Big Fan review, Big Fan photos, trailer, images
Starring
Patton Oswalt, Kevin Corrigan, Marcia Jean Kurtz, Michael Rapaport
Director
Robert D. Siegel
Big Fan
  • Rated R
  • Drama
  • 2009

Reviewed by Mike Farley

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ith the start of the NFL football season looming in a few weeks, it was fitting that the opening of “Big Fan” coincides with it. The independent film, written and directed by Robert Siegel (“The Wrestler”), depicts the life of diehard New York Giants fan Paul Aufiero (Patton Oswalt) that is both vividly real and painfully disturbing at the same time.

Aufiero works as a parking garage attendant in Staten Island, and his worship of the Giants is the sole defining characteristic to his pathetic existence. He still lives at home with his mom (Marcia Jean Kurtz), and each day “scripts” a call to local sports talk radio show 760 “The Zone.” Aufiero, known by the station host, Sports Dogg (Scott Ferrall) as “Paul from Staten Island,” often engages in verbal sparring with “Philadelphia Phil” (Michael Rapaport), but gets so excited that he is often told by his mother to “keep it down” as their bedrooms butt up against each other. And by “told,” we mean she shouts in New Yawk drawl like George Constanza’s mother on “Seinfeld.”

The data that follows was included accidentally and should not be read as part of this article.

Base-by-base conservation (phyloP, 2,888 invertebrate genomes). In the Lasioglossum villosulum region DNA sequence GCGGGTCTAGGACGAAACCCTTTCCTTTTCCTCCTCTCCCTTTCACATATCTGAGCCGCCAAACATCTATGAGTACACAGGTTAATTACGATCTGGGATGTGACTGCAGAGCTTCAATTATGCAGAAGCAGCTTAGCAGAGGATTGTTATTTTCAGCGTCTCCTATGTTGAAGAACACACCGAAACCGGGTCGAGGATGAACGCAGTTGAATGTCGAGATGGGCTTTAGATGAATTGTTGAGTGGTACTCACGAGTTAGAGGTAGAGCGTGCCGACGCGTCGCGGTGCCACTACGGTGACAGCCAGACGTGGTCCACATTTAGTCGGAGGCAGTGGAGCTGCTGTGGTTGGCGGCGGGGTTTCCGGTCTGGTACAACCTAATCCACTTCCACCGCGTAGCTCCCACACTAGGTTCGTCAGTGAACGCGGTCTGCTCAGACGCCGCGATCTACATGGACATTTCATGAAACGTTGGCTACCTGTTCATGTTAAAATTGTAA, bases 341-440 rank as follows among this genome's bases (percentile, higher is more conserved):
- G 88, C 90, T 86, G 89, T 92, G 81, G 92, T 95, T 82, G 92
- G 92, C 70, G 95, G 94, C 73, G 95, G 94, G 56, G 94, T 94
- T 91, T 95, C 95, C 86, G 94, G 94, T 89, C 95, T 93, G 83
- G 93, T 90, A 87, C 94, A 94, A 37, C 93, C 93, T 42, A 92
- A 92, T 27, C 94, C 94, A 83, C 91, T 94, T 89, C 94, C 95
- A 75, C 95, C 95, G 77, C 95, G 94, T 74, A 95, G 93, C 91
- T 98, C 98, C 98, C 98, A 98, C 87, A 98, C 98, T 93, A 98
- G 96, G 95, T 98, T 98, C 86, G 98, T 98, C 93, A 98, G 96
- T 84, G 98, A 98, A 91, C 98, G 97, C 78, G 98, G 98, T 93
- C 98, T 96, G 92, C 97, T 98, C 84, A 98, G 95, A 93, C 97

Aufiero and his buddy Sal (Kevin Corrigan) share in their obsession of the Giants, and travel across the river to Giants Stadium in New Jersey for every home game – to tailgate and watch the game on TV in the parking lot. But things take an interesting twist when Paul and Sal spot Quantrell Bishop (Jonathan Hamm), their favorite player, at a gas station. They follow Bishop’s limo to a strip club in Manhattan, and while everyone else in the club is paying attention to the topless dancers, the two friends can’t take their eyes off of Bishop, who is surrounded by a posse and several female companions.

After finally mustering the courage to approach Bishop (known affectionately to fans as “QB”), things take an ugly turn. Aufiero admits that they followed QB into the city after spotting him at a gas station, and the player, who has no doubt ingested a few cocktails, loses his temper and beats the crap out of Paul, as his posse has no luck holding him back. Aufiero wakes up in a hospital bed with a black eye and head trauma, and finds out that he was almost beaten to death by his idol. Paul’s brother Jeff (Gino Cafarelli) is, naturally, one of those defense attorneys who specializes in personal injury cases. Jeff wants Bishop to pay for what he did to Paul, but Paul’s fanaticism won’t let that happen. Paul is also continually approached by the New York tabloids and by a detective (Matt Servitto), but Paul pretends to “forget” what happened and decides not to press charges, because he doesn’t want Bishop to miss any playing time.

Everything about this film is so real, which makes it all the more disturbing. Oswalt is terrific in his role, as are Kurtz and Cafarelli, who round out a most dysfunctional family that could easily be your neighbors on Staten Island. If you’re a diehard football fan, and especially if you root for the Giants or Eagles, you have to see this film. Even if you’re not a football fan, you’ll marvel at the way Siegel brings these characters to life – painful and disturbing life.

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